The Cholinergic System and Nociception in the Primate: Interactions with Morphine.
Technical rept. Jul 72-Sep 73,
EDGEWOOD ARSENAL ABERDEEN PROVING GROUND MD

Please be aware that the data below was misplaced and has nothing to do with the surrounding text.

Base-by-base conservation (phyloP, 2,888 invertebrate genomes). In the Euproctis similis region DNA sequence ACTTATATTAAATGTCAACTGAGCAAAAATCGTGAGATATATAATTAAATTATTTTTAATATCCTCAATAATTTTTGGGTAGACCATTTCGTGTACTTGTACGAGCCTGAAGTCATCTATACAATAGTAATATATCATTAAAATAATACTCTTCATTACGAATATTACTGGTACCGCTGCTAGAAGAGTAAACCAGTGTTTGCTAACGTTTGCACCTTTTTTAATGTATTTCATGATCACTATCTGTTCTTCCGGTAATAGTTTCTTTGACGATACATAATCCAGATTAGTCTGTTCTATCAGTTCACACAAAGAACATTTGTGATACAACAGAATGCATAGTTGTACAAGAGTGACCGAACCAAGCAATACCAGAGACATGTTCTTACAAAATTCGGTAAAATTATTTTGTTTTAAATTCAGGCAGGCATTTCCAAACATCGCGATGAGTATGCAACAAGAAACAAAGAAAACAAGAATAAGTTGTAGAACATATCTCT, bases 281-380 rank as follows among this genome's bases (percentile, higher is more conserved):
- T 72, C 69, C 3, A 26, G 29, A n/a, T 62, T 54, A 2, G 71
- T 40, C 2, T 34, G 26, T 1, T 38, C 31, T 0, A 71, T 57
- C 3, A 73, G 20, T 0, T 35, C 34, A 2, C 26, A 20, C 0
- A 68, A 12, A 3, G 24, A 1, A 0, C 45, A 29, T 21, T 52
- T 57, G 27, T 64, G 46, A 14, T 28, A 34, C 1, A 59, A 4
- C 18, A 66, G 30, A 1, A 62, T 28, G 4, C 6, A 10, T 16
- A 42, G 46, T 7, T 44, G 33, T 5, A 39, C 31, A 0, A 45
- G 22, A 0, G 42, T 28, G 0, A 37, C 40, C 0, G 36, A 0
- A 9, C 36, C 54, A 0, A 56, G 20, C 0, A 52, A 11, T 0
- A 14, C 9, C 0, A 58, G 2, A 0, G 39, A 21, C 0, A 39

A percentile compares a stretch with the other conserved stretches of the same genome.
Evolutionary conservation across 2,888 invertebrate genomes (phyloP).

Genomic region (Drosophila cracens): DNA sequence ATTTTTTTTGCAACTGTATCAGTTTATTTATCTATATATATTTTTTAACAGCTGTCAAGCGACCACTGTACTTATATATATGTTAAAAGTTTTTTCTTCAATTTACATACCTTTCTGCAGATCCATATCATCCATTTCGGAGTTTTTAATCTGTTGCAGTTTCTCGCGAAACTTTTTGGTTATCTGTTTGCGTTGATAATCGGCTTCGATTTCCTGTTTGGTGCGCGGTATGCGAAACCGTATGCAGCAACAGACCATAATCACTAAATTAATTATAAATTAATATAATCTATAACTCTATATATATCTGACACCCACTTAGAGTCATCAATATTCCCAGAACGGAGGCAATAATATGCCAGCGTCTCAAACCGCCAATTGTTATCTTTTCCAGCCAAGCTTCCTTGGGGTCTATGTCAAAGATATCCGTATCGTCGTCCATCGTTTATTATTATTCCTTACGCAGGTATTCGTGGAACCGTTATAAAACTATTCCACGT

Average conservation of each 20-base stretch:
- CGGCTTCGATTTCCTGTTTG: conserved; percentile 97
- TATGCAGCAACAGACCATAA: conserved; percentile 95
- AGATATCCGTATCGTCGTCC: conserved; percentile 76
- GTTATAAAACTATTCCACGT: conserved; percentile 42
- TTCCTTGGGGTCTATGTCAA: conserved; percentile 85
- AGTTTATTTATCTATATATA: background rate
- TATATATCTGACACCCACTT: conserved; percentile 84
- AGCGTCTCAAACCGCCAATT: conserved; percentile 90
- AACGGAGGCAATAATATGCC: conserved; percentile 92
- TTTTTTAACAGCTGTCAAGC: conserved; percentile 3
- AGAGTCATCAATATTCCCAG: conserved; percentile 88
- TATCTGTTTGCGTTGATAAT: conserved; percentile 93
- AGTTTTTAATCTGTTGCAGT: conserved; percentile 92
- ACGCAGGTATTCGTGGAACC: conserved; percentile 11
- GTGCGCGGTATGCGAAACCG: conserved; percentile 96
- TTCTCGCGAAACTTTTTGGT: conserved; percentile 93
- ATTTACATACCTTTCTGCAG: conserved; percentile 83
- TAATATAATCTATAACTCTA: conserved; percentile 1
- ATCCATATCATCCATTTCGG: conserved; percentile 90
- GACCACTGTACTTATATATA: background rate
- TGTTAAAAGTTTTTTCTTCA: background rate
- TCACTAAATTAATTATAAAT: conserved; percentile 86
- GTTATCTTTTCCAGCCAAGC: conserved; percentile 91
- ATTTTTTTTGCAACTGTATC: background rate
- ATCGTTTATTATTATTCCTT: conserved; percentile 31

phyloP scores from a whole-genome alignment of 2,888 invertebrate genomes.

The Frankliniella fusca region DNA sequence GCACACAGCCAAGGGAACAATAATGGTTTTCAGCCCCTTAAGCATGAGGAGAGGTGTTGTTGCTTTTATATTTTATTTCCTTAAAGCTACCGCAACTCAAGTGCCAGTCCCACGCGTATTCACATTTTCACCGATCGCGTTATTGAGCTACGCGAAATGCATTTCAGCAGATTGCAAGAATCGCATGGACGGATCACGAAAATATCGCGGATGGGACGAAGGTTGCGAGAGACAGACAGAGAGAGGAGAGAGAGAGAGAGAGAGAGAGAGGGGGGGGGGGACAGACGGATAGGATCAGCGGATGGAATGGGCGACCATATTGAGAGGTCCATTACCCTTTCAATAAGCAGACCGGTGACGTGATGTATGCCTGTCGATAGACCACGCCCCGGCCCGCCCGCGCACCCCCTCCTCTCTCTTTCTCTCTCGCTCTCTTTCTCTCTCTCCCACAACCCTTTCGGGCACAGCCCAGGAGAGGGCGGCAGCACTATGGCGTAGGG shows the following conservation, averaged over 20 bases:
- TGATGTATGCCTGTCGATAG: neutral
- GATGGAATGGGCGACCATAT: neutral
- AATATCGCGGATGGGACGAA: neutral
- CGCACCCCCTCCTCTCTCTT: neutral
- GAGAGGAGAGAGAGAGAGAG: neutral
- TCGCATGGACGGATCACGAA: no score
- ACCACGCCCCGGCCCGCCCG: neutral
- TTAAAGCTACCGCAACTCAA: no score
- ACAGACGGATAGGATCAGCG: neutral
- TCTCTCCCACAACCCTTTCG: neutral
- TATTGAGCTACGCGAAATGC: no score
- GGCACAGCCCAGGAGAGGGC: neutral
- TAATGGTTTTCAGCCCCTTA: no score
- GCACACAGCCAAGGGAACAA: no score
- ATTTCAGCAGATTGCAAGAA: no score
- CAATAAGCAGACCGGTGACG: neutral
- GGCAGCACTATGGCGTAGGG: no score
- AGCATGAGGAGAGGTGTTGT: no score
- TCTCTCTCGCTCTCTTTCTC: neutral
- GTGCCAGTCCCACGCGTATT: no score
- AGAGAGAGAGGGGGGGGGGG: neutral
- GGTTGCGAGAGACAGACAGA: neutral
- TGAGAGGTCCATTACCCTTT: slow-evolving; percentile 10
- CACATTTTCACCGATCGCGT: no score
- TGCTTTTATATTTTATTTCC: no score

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In experiment 1, the shock titration task was used to evaluate the antinociceptive properties of five different classes of cholinergic compounds in the Rhesus monkey. It was found that only scopolamine and high doses of physostigmine were effective in elevating the shock threshold. The apparent antinociceptive effect of physostigmine, however, was difficult to separate from its nonspecific behavioral depressant effect and was probably not related to an increase in cholinergic tone. Experiment 2 examined the interaction of morphine with arecoline, scopolamine, and physostigmine. Only scopolamine 0.05 and 0.1 mgkg and high doses of physostigmine 0.1 mgkg interacted with morphine in the shock titration paradigm. The multiplicative interaction of morphine with scopolamine was confirmed in experiment 3 over a wider range of doses. It was concluded that morphine and the cholinergic compounds produce antinociceptive effects through different mechanisms of the pain system.